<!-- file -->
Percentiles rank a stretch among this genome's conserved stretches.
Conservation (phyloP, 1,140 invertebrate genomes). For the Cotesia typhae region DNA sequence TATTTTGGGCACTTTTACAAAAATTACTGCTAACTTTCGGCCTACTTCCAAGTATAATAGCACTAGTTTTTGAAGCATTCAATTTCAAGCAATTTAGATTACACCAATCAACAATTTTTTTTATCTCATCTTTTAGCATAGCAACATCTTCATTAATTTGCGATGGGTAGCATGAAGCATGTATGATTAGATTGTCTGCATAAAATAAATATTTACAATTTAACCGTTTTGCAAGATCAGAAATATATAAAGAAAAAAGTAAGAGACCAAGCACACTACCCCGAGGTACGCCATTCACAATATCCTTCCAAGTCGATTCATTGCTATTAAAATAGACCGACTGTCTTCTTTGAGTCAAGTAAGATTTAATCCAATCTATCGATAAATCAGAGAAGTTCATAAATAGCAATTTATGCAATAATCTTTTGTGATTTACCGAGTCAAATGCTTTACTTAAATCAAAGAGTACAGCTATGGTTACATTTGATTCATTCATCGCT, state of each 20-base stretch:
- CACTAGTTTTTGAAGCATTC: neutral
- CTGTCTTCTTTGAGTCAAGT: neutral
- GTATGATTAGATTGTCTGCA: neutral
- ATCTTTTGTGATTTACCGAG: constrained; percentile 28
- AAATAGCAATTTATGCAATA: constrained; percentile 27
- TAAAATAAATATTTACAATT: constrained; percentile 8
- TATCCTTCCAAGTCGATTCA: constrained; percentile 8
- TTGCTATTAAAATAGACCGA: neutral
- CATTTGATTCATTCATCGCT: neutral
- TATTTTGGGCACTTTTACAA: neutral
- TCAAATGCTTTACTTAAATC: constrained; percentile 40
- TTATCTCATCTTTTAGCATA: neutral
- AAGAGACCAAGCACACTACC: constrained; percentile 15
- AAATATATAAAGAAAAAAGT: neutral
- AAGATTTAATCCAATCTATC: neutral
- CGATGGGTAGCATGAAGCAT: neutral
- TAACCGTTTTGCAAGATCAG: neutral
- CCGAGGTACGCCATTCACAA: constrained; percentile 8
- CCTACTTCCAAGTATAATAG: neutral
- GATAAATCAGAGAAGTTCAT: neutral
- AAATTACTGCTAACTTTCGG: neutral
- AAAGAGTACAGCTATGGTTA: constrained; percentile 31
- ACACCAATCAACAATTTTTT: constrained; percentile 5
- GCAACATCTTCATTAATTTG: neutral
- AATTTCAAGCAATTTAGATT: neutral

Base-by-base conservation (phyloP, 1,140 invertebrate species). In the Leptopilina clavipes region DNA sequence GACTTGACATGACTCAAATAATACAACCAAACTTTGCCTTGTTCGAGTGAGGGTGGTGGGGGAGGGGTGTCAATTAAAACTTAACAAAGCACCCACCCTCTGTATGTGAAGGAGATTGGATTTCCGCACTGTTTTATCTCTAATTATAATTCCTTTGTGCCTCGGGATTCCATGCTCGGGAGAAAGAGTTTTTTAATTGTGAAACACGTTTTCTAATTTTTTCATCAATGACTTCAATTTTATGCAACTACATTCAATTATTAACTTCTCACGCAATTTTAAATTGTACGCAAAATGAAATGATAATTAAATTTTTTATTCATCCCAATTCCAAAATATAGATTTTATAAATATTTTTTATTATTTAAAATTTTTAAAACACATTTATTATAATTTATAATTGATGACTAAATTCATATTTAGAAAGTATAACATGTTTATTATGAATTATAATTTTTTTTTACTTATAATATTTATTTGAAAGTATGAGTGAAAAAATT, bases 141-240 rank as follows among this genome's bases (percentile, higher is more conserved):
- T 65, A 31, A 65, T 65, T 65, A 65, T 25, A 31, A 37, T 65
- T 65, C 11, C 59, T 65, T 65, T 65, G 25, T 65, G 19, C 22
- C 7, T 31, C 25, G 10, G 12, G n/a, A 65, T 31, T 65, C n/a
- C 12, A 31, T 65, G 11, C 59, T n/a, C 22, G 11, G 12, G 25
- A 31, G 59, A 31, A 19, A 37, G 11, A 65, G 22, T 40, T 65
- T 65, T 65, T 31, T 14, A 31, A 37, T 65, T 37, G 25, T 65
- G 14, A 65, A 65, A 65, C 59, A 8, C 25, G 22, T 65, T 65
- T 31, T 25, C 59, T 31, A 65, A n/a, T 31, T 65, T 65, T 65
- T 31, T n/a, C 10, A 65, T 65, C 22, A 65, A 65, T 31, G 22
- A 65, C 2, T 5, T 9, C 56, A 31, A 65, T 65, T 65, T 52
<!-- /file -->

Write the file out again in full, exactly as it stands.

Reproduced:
Percentiles rank a stretch among this genome's conserved stretches.
Conservation (phyloP, 1,140 invertebrate genomes). For the Cotesia typhae region DNA sequence TATTTTGGGCACTTTTACAAAAATTACTGCTAACTTTCGGCCTACTTCCAAGTATAATAGCACTAGTTTTTGAAGCATTCAATTTCAAGCAATTTAGATTACACCAATCAACAATTTTTTTTATCTCATCTTTTAGCATAGCAACATCTTCATTAATTTGCGATGGGTAGCATGAAGCATGTATGATTAGATTGTCTGCATAAAATAAATATTTACAATTTAACCGTTTTGCAAGATCAGAAATATATAAAGAAAAAAGTAAGAGACCAAGCACACTACCCCGAGGTACGCCATTCACAATATCCTTCCAAGTCGATTCATTGCTATTAAAATAGACCGACTGTCTTCTTTGAGTCAAGTAAGATTTAATCCAATCTATCGATAAATCAGAGAAGTTCATAAATAGCAATTTATGCAATAATCTTTTGTGATTTACCGAGTCAAATGCTTTACTTAAATCAAAGAGTACAGCTATGGTTACATTTGATTCATTCATCGCT, state of each 20-base stretch:
- CACTAGTTTTTGAAGCATTC: neutral
- CTGTCTTCTTTGAGTCAAGT: neutral
- GTATGATTAGATTGTCTGCA: neutral
- ATCTTTTGTGATTTACCGAG: constrained; percentile 28
- AAATAGCAATTTATGCAATA: constrained; percentile 27
- TAAAATAAATATTTACAATT: constrained; percentile 8
- TATCCTTCCAAGTCGATTCA: constrained; percentile 8
- TTGCTATTAAAATAGACCGA: neutral
- CATTTGATTCATTCATCGCT: neutral
- TATTTTGGGCACTTTTACAA: neutral
- TCAAATGCTTTACTTAAATC: constrained; percentile 40
- TTATCTCATCTTTTAGCATA: neutral
- AAGAGACCAAGCACACTACC: constrained; percentile 15
- AAATATATAAAGAAAAAAGT: neutral
- AAGATTTAATCCAATCTATC: neutral
- CGATGGGTAGCATGAAGCAT: neutral
- TAACCGTTTTGCAAGATCAG: neutral
- CCGAGGTACGCCATTCACAA: constrained; percentile 8
- CCTACTTCCAAGTATAATAG: neutral
- GATAAATCAGAGAAGTTCAT: neutral
- AAATTACTGCTAACTTTCGG: neutral
- AAAGAGTACAGCTATGGTTA: constrained; percentile 31
- ACACCAATCAACAATTTTTT: constrained; percentile 5
- GCAACATCTTCATTAATTTG: neutral
- AATTTCAAGCAATTTAGATT: neutral

Base-by-base conservation (phyloP, 1,140 invertebrate species). In the Leptopilina clavipes region DNA sequence GACTTGACATGACTCAAATAATACAACCAAACTTTGCCTTGTTCGAGTGAGGGTGGTGGGGGAGGGGTGTCAATTAAAACTTAACAAAGCACCCACCCTCTGTATGTGAAGGAGATTGGATTTCCGCACTGTTTTATCTCTAATTATAATTCCTTTGTGCCTCGGGATTCCATGCTCGGGAGAAAGAGTTTTTTAATTGTGAAACACGTTTTCTAATTTTTTCATCAATGACTTCAATTTTATGCAACTACATTCAATTATTAACTTCTCACGCAATTTTAAATTGTACGCAAAATGAAATGATAATTAAATTTTTTATTCATCCCAATTCCAAAATATAGATTTTATAAATATTTTTTATTATTTAAAATTTTTAAAACACATTTATTATAATTTATAATTGATGACTAAATTCATATTTAGAAAGTATAACATGTTTATTATGAATTATAATTTTTTTTTACTTATAATATTTATTTGAAAGTATGAGTGAAAAAATT, bases 141-240 rank as follows among this genome's bases (percentile, higher is more conserved):
- T 65, A 31, A 65, T 65, T 65, A 65, T 25, A 31, A 37, T 65
- T 65, C 11, C 59, T 65, T 65, T 65, G 25, T 65, G 19, C 22
- C 7, T 31, C 25, G 10, G 12, G n/a, A 65, T 31, T 65, C n/a
- C 12, A 31, T 65, G 11, C 59, T n/a, C 22, G 11, G 12, G 25
- A 31, G 59, A 31, A 19, A 37, G 11, A 65, G 22, T 40, T 65
- T 65, T 65, T 31, T 14, A 31, A 37, T 65, T 37, G 25, T 65
- G 14, A 65, A 65, A 65, C 59, A 8, C 25, G 22, T 65, T 65
- T 31, T 25, C 59, T 31, A 65, A n/a, T 31, T 65, T 65, T 65
- T 31, T n/a, C 10, A 65, T 65, C 22, A 65, A 65, T 31, G 22
- A 65, C 2, T 5, T 9, C 56, A 31, A 65, T 65, T 65, T 52